Today, still in the bright glow of Christmas Day, we mark the Passover of one of the spiritual giants of the 20th century and after – Archbishop Desmond Tutu of South Africa, a man who in the words of President Obama became the moral compass of the world. Almost diminutive in physical stature, Tutu towered above his contemporaries for his Christian witness, his humility, courage, and gentleness. His non-violent opposition to the cruel apartheid system in his native country was relentless and reached its culmination with the election of Nelson Mandela as president, a leader Tutu had championed for decades. His name will be a blessing or ages to come.
In the liturgical cycle, we are celebrating the first Sunday in the octave of Christmas, Holy Family Sunday. In a world where families are so frequently torn apart at the borders of too many countries where they are seeking asylum, where spousal abuse still too frequently reigns, where child brides are still bought and sold, where children are forced to work in mines and dumps, where families perish of hunger and malnutrition, and so many are killed by warfare and criminal violence, we need the moral compass of God’s word more than ever to guide us in a better direction than that we too easily follow.
Nor should we forget that according to Matthew’s gospel the Holy Family we celebrate today had to flee from Bethlehem and
seek refuge in Egypt to escape the murderous intent of King Herod the Great. Luke’s gospel provides a different perspective, one that takes place years later, when the family had returned to Palestine and located in the village of Nazareth. But it, too, is not devoid of anxiety and loss.
Following their custom of walking to Jerusalem to celebrate the Passover, Joseph and Mary become separated from the boy Jesus. Because men and women were grouped separately, his absence was not noticed for hours, probably at nightfall when families reunited for the night. Each no doubt thought Jesus was with the other group, which given his age would not have been unusual.
In what seems to have been a panic, the couple return to Jerusalem, frantically searching for the boy. When they finally come upon him in the Temple yeshiva, Jesus is engaged alongside other youngsters in questions and answers with teachers of the Law. He appeared to be unsurprised that Mary and Joseph were so worried. After all, that was where they had last seen him and where, he said, he ought to be. Dutifully, he returns with them to Nazareth and the obscurity of a peasant youth growing to maturity in a devoutly religious household.
Luke simply tells us Jesus “went down with them and came to Nazareth, and was obedient to them. His mother treasured all these things in her heart. And Jesus increased in wisdom and in years, and in divine and human favor” [Luke 2:51-52].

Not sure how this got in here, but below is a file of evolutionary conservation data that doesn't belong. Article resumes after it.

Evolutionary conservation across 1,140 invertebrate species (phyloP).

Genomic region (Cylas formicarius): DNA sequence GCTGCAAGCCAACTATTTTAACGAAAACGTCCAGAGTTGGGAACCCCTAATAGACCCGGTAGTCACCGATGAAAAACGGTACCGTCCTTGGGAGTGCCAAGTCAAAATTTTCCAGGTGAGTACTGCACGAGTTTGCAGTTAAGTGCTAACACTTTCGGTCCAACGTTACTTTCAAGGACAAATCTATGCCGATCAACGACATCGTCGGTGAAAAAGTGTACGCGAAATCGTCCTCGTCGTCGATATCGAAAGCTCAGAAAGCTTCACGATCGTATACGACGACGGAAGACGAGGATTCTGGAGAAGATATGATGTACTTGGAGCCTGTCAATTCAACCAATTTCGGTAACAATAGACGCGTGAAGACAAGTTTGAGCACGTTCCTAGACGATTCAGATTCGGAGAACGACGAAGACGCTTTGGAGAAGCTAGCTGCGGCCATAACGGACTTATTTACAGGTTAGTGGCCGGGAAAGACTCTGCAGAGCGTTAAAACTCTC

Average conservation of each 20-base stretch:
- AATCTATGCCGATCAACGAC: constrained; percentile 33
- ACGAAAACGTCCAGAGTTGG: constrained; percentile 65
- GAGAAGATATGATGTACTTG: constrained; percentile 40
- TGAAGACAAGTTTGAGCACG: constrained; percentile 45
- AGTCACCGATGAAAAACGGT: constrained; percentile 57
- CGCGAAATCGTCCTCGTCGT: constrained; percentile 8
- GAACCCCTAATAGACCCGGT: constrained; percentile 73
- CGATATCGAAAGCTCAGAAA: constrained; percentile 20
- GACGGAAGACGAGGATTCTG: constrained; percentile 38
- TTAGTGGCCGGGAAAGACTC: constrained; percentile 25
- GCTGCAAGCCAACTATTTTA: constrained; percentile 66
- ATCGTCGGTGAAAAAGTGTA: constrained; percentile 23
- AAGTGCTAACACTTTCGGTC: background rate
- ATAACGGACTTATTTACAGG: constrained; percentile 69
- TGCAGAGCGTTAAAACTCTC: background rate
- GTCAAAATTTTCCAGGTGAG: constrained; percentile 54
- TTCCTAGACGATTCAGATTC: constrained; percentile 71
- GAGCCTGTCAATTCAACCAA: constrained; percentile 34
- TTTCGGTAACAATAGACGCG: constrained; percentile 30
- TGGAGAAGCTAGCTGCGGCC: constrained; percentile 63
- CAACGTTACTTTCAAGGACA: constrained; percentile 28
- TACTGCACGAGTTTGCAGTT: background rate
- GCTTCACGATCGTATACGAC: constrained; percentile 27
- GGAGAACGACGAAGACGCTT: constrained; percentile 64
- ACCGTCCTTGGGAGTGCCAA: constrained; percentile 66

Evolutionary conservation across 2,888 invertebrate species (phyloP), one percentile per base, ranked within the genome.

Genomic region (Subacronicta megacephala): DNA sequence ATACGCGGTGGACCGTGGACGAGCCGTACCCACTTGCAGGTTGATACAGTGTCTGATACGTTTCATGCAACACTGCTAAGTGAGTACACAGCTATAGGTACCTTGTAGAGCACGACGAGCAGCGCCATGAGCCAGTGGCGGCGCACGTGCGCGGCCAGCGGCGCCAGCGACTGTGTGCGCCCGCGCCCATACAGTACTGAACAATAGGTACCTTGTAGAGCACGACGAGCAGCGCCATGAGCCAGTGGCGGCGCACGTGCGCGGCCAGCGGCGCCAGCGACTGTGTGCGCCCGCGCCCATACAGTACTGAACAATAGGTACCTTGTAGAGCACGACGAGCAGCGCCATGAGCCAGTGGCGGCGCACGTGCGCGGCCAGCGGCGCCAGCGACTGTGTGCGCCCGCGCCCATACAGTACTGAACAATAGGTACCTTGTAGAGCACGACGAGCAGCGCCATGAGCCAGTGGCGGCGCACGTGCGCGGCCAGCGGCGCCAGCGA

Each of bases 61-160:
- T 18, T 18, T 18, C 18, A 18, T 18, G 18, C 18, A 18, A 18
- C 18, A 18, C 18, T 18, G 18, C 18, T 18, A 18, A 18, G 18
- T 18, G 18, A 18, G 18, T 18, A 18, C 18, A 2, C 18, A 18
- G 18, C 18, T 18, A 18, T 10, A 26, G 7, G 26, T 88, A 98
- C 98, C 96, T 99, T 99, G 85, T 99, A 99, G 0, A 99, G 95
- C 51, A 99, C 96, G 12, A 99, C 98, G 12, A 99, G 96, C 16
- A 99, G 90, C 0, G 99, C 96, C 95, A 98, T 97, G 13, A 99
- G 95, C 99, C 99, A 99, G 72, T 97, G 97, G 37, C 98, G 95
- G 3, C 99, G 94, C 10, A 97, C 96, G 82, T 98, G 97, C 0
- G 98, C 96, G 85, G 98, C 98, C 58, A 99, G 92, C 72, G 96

In his letter to the Christians in Colossae, St. Paul seems to have had something like this in mind, and it is still excellent advice when he urges mutual love, obedience, and forbearance, including a wry and always pertinent bit of counsel: “fathers, do not nag your children lest they lose heart” [Col 3:21]. The beautiful passage from the Book of Sirach used as our first reading presents us with whole litany of good counsel regarding family life. It is worth noting that it is mainly about grown children’s abiding respect for their parents, especially when they are aged and in need of support. This recalls the seminal passage from the Book of Exodus, the mainstay of a godly life: “Honor your father and your mother, so that your days may be long in the land that the Lord your God is giving you” [Exodus 20:12. See also Deut. 5:16]. While we may bridle in an increasingly post-patriarchal age at some of St. Paul’s injunctions regarding spousal values, the overarching message remains unchanged: harmony, love, and respect should prevail in the family home.
As the New Year approaches, we may regard the near future with some trepidation. But after the pandemic, when sanity returns to the political scene, when peace settles at last like a gentle snowfall on a wrecked landscape, our moral compass should not need to be reset. But if it does, we have the guidance of God’s abiding word and the example of saints like Desmond Tutu to help us set it right again.
May you have a healthy and joyful New Year.
As we near the end of 2021 it seems that each passing week witnesses another disaster or tragedy, from the weather to the economy, that has everyone’s nerves on end. The prospect of yet another “lockdown” fills many a heart with dread. Worldwide, over 5 million people have already died from the coronavirus. Just in the United States, over 800,000 have succumbed and the grim toll is slowly edging toward a million. In total cases the US leads the world—nearly 52 million. Fortunately, most people survive, but a heart-crushing number do not.
In all this, Christians everywhere anticipate a happy and holy Christmas, if only in our dreams. People of all faiths look forward, if at possible, to a few days of celebration as we hold each other a little tighter, a little longer.